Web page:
You need to know the historical reason for the delays continuing because otherwise you won't know how to address the change process.

In some cases, the source of a delay may relate to some existing process that has not been changed recently. In those instances, the delay may simply be a function of no one having looked lately at how to make faster progress.

In other cases, your computer systems may be the source of the delay, and no one wants to put in the time and effort to change them except for a very good reason. Elsewhere, you may find that there are differences of opinion about what should be done, and no one wants to take on the political challenges of advocating and leading a change.

In some other circumstances, you may find that the delay is actually a defense mechanism that some people use to diffuse pressure for higher performance. Be sure to keep looking until you find some unconscious habits that are reinforcing the continued delays.

3. How will customers, employees, suppliers, distributors, partners, shareholders, lenders and the communities you serve be affected by eliminating the delays?

You will find that solutions which obviously benefit each stakeholder will be those that will be easiest to implement. If eliminating delays is harmful to some of these stockholder groups while being positive for others, rethink the subject to consider how the delays could be eliminated so that everyone would benefit.

In some cases, that may mean providing some of the economic benefit of the change to those who will be somewhat harmed by it to more than offset any harm.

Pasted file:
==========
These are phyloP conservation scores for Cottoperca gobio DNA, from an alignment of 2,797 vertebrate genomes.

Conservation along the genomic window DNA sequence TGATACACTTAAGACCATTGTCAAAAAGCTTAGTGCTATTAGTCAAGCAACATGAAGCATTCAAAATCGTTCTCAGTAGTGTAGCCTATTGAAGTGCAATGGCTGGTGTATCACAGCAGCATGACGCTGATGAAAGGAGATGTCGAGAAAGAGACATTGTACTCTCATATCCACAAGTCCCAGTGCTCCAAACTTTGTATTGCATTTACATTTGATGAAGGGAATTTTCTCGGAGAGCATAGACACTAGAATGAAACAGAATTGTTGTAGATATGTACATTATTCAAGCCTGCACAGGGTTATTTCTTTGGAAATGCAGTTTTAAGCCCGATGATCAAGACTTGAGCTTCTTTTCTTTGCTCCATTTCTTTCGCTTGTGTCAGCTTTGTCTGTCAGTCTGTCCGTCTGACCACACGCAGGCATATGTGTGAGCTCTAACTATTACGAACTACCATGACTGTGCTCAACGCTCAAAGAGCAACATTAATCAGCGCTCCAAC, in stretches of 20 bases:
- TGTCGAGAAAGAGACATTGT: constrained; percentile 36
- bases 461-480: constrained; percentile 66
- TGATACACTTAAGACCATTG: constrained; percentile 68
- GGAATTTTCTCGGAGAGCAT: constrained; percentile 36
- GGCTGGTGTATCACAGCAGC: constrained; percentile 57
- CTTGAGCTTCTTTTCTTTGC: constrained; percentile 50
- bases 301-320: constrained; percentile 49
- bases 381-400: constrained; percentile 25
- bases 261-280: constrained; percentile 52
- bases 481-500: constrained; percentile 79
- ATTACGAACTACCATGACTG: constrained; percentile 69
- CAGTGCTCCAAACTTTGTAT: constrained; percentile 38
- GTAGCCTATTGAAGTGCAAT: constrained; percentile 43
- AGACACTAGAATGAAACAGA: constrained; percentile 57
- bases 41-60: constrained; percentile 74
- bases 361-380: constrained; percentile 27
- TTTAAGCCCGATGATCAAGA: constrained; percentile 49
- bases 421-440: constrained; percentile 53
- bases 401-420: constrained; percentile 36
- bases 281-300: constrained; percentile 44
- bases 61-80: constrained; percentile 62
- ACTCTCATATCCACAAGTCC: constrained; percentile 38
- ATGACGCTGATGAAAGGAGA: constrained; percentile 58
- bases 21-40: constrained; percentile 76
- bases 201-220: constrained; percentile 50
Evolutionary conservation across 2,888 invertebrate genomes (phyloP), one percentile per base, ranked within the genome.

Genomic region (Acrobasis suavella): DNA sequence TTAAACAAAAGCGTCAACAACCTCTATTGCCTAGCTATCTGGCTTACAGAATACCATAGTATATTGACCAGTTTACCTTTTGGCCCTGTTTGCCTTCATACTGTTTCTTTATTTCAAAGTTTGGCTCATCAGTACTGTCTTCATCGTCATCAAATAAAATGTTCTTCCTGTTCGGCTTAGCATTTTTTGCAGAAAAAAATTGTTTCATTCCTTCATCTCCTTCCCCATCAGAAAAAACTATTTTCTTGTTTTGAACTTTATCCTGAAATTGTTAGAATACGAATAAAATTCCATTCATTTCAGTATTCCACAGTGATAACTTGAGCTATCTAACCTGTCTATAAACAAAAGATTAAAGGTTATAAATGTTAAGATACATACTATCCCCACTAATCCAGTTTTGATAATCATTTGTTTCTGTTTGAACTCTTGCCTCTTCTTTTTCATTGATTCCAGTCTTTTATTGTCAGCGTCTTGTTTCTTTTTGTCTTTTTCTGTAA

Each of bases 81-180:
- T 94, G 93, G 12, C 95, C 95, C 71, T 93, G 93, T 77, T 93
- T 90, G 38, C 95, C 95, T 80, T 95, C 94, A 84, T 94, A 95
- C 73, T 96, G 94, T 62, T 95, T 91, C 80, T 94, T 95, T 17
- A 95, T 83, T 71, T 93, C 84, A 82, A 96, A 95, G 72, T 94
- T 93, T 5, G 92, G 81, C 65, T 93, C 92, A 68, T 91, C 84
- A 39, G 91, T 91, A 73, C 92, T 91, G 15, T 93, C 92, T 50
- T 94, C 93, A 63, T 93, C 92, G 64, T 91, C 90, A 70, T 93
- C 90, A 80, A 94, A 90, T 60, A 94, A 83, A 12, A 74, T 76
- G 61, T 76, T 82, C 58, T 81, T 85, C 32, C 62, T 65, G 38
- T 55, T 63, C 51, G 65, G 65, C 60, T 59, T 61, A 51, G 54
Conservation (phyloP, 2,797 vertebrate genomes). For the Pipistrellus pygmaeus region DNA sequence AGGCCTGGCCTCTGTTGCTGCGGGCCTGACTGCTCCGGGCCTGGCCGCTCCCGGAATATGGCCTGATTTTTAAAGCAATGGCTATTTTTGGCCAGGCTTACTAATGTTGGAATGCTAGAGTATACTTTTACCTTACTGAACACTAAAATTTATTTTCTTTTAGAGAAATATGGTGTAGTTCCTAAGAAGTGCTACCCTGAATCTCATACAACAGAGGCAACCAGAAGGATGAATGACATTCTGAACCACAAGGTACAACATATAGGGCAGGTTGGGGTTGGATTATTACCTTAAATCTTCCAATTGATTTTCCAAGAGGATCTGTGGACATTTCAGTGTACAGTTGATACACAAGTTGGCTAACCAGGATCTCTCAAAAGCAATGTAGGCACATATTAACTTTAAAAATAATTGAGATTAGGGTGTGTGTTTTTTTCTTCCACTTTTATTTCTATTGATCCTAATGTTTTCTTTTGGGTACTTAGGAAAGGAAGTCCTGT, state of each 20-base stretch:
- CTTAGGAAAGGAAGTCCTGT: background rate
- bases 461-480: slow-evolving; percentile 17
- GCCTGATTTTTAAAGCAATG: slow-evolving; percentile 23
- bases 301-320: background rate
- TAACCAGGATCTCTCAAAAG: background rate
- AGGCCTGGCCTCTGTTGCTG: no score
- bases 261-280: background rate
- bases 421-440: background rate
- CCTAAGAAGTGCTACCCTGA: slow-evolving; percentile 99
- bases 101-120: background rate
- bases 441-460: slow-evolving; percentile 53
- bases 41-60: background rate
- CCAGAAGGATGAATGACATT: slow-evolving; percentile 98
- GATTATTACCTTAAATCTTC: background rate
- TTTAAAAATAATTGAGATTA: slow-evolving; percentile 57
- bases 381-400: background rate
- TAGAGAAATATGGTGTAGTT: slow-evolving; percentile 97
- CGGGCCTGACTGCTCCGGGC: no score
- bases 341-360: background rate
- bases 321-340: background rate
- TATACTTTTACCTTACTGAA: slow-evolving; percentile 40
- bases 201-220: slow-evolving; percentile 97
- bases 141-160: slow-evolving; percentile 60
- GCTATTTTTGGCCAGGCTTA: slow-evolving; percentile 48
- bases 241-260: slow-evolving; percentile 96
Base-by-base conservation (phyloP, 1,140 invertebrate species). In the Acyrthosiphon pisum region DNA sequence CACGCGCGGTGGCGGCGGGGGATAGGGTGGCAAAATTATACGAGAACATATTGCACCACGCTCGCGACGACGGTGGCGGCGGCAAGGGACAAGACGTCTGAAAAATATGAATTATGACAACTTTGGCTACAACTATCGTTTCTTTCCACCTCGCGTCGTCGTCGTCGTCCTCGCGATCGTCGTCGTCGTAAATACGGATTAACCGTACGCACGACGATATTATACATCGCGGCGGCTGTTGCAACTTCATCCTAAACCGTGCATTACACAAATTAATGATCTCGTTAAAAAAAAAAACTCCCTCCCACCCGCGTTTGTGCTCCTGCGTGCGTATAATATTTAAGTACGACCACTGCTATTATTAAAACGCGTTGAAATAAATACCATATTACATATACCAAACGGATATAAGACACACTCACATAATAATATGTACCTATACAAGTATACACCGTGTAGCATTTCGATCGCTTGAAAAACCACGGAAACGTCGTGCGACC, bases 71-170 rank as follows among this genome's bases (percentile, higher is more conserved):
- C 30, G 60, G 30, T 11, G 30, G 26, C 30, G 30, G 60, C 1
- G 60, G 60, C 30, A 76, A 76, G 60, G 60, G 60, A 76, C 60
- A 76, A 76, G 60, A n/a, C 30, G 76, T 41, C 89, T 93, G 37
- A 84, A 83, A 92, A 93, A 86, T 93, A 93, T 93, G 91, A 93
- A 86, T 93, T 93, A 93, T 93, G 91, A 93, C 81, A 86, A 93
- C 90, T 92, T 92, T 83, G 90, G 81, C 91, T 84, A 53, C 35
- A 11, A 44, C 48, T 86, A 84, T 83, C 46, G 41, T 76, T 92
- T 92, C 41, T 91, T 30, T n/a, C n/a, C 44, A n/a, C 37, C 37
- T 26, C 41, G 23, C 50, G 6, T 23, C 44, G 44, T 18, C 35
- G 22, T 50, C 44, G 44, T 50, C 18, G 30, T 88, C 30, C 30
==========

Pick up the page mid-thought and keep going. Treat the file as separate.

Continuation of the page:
4. Are there ways of eliminating delays that help with more than one kind of delay?

Most organizations have a limited capacity for change that is always being exceeded. In such circumstances, people may just spin their wheels and feel frustrated.

If you can find ways to eliminate the delays that require fewer or easier changes, you will be more likely to succeed in this and other important initiatives that the organization is pursuing.

5. What could go wrong when you eliminate delays?

Productivity often falls when an organization puts in a productivity improving change. A common reason for such a perverse result is that not enough preparation has been done so that everyone knows what he or she needs to do.

With time, appropriate learning usually develops and results improve. But with careful thinking in advance about the downside risk, you can often eliminate these painful, temporary setbacks that sap enthusiasm for the new direction.

6. What are the least demanding ways to avoid the delays?

As you know from applying the breakthrough solution process, great progress occurs each time you repeat the eight step process. If you pursue these changes in less demanding ways, you will finish putting this breakthrough solution into practice sooner so that you can begin repeating the process faster as well.

7. What other benefits will you gain from making these changes?

When you aim to make a breakthrough solution, you will often create improvements in other activities and areas that you were not considering. As you begin to focus on creating a breakthrough solution, the perspectives you gain from this question will help point you in the most effective direction.
About the Author
Donald Mitchell is coauthor of six books including The 2,000 Percent Squared Solution, The 2,000 Percent Solution, and The 2,000 Percent Solution Workbook. Read about creating breakthroughs through 2,000 percent solutions by registering for free at

http://www.2000percentsolution.com .